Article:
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War of Regulation

The Regulators rose up against the government by refusing to pay taxes and by meddling with the courts. The western rebels were defeated by North Carolina Governor William Tryon on May 16, 1771 during the Battle of Alamance Creek.

During the years preceding the American Revolution many North Carolina people experienced strong feelings of discontent with the way in which the provincial government's officials were conducting the affairs of the colony. Their quarrel was not with the form of government or the body of laws but with the malpractices and abuses of those empowered to administer that government and those laws.

Grievances affecting the daily lives if the colonists included excessive taxes, dishonest sheriffs, and illegal fees. General scarcity of money contributed to the state of unrest. Those residing in the western part of the province, particularly, were isolated and out of sympathy with the easterners.

The North Carolina population grew from 30,000 in 1729 to 265,000 in 1775, and settlements had spread to the Blue Ridge Mountains. The expansion, however, was the beginning of conflict between the east and west. The east controlled the government, which burdened the west with high taxes and other corruption. As a result, the War of Regulation took place.

From these frontier counties that the War of Regulation originated and grew. Minor clashes occurred until the spring of 1768, when an association of "Regulators" was formed. Wealthier colonists considered these Regulators to be "a mob." Allied in opposition to what they considered unjust and tyrannical practices of government officials, these Regulators never had an outstanding leader, though there were several who were prominent in the movement, including James Hunter, Rednap Howell, William Butler, and Herman Husband. Husband, a Quaker and disciple of Benjamin Franklin, circulated political pamphlets of a patriotic nature in seeking to effect reform peacefully by influencing public sentiment.

In March, 1771, the governor's council, determined to squelch the angry rebel farmers, advised Governor Tryon to call out the militia and to march against the Regulators. Volunteers to the militia were mustered. When the expedition finally got under way, General Hugh Waddell was ordered to approach Hillsborough by way of Salisbury, with Cape Fear and western militia at his command. Tryon and his army proceeded more directly towards Hillsborough. General Waddell, however, with a small force of only 284 men, was accosted on his way from Salisbury by a large body of Regulators; in views of the numerical superiority of the opposition, the general elected to turn back.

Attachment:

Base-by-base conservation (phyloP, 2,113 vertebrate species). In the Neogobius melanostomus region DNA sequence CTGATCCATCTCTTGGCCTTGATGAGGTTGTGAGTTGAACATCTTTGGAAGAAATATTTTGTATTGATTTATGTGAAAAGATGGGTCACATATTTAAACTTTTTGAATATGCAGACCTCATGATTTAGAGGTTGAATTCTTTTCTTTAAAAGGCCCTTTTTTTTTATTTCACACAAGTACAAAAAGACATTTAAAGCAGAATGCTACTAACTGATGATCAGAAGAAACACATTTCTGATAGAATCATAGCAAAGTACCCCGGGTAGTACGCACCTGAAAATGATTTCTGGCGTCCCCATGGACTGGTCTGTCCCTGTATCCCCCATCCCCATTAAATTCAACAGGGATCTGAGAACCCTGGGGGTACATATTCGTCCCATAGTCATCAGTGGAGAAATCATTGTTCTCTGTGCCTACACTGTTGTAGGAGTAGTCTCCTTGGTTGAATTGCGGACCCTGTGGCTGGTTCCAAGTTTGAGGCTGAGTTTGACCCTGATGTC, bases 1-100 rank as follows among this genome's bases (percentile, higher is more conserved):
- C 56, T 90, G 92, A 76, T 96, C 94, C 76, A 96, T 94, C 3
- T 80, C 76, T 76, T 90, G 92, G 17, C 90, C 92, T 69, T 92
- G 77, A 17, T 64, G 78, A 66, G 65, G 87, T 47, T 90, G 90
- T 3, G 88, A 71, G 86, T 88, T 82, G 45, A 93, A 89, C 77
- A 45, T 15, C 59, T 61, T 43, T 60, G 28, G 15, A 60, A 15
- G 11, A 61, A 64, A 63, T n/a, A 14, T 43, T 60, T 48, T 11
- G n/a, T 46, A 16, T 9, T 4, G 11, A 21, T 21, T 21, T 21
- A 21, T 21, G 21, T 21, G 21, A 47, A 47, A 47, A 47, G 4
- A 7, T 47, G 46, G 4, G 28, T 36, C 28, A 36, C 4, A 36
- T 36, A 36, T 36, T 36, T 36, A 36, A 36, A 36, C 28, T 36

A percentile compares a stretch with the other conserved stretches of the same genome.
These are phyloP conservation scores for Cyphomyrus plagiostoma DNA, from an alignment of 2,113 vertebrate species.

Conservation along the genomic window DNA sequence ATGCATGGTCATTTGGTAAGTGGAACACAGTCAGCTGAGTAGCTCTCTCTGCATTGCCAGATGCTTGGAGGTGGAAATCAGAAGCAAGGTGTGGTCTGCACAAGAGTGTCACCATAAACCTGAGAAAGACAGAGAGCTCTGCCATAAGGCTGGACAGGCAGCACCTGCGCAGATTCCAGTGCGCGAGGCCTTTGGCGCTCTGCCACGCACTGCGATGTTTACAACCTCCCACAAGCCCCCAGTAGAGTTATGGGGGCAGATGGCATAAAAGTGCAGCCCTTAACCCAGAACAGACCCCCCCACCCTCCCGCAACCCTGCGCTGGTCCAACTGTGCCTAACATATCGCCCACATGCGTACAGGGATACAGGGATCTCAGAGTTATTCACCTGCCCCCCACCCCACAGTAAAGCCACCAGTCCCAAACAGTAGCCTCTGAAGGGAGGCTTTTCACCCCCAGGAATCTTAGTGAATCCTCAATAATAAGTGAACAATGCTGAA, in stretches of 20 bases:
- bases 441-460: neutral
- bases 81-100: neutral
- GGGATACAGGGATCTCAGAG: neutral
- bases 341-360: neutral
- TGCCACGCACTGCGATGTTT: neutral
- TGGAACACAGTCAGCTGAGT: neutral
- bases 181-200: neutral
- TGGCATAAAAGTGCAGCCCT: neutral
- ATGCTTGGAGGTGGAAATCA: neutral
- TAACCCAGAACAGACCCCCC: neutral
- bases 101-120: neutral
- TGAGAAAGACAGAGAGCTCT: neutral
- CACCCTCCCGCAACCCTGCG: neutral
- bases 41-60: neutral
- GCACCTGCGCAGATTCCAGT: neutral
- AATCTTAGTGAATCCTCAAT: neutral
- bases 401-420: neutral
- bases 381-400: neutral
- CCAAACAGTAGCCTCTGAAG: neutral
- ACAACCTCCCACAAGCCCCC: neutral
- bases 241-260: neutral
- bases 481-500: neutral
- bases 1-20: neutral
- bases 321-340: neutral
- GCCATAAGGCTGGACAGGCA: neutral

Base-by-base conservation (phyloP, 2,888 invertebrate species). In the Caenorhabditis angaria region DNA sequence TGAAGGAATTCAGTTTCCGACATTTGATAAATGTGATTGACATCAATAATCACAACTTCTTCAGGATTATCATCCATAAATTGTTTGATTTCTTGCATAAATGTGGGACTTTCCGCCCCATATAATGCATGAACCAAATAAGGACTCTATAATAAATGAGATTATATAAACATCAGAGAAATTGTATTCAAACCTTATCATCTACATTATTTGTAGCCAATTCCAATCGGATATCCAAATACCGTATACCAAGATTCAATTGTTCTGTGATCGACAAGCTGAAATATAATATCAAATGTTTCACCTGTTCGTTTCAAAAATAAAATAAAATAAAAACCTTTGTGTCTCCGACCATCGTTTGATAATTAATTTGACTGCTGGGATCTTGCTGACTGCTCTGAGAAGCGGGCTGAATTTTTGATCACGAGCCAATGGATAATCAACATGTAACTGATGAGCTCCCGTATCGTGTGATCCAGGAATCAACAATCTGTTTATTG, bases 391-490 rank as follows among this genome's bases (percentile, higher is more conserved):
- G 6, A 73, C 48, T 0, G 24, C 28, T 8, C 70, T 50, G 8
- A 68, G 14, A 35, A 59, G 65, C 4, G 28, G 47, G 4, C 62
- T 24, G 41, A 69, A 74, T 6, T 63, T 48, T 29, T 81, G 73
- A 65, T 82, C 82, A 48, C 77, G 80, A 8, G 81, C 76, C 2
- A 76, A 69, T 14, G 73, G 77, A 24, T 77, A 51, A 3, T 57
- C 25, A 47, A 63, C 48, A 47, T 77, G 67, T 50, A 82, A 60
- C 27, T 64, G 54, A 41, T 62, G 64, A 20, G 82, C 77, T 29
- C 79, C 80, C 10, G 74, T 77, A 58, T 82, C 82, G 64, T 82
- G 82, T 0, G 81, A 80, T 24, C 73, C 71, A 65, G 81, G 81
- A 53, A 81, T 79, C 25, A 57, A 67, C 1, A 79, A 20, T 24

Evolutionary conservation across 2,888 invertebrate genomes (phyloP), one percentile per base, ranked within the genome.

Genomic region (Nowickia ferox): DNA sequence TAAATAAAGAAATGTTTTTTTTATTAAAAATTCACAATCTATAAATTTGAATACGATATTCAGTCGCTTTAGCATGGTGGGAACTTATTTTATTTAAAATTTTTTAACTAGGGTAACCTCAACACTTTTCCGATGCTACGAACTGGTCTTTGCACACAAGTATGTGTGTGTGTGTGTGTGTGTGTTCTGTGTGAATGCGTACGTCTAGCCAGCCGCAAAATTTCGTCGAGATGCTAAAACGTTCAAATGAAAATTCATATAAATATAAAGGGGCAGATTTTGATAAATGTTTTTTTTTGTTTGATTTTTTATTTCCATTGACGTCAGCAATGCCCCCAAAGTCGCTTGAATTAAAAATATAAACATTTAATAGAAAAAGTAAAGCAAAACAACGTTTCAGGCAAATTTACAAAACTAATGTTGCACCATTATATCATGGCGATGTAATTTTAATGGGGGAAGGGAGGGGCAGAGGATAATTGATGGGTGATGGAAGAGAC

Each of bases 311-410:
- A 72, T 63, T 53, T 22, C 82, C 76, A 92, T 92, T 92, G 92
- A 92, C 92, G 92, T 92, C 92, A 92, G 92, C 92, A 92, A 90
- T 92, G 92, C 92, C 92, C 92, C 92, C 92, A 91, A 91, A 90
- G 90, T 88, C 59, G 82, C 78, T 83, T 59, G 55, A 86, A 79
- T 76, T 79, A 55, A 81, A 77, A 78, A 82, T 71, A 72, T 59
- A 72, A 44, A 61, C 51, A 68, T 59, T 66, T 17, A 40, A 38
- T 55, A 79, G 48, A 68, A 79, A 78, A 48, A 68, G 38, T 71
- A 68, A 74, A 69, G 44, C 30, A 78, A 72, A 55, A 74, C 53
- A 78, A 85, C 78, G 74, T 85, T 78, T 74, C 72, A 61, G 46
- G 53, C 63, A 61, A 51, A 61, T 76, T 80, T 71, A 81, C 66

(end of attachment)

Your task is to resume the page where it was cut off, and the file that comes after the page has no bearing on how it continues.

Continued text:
On May 11, 1771, Governor Tryon and his forces left Hillsborough intending to go to Waddell's rescue. After resting on the banks of the Alamance Creek in the heart of Regulator country, Tryon gathered his army of less than 1,000 men. Five miles distant the army of Regulators, about 2,000 strong, had assembled. The battle began on May 16 after the Regulators rejected Tryon's suggestion that they disperse peacefully. Each side lost nine men in the two hour skirmish.

The rebellion of the Regulators had been crushed by military defeat; they had failed in their attempt to secure reform in local government. Many of them moved on to other frontier areas beyond North Carolina; those who stayed were offered pardons by the governor in exchange for pledging an oath of allegiance to the royal government.

The War of Regulation, culminating in the Battle of Alamance, is illustrative of the dissatisfaction of a large segment of the colonial population during the period prior to the American Revolution. The boldness with which these reformers opposed royal authority provided an object lesson in the use of armed resistance, one which revolutionaries would employ within a few short years in the War for Independence.



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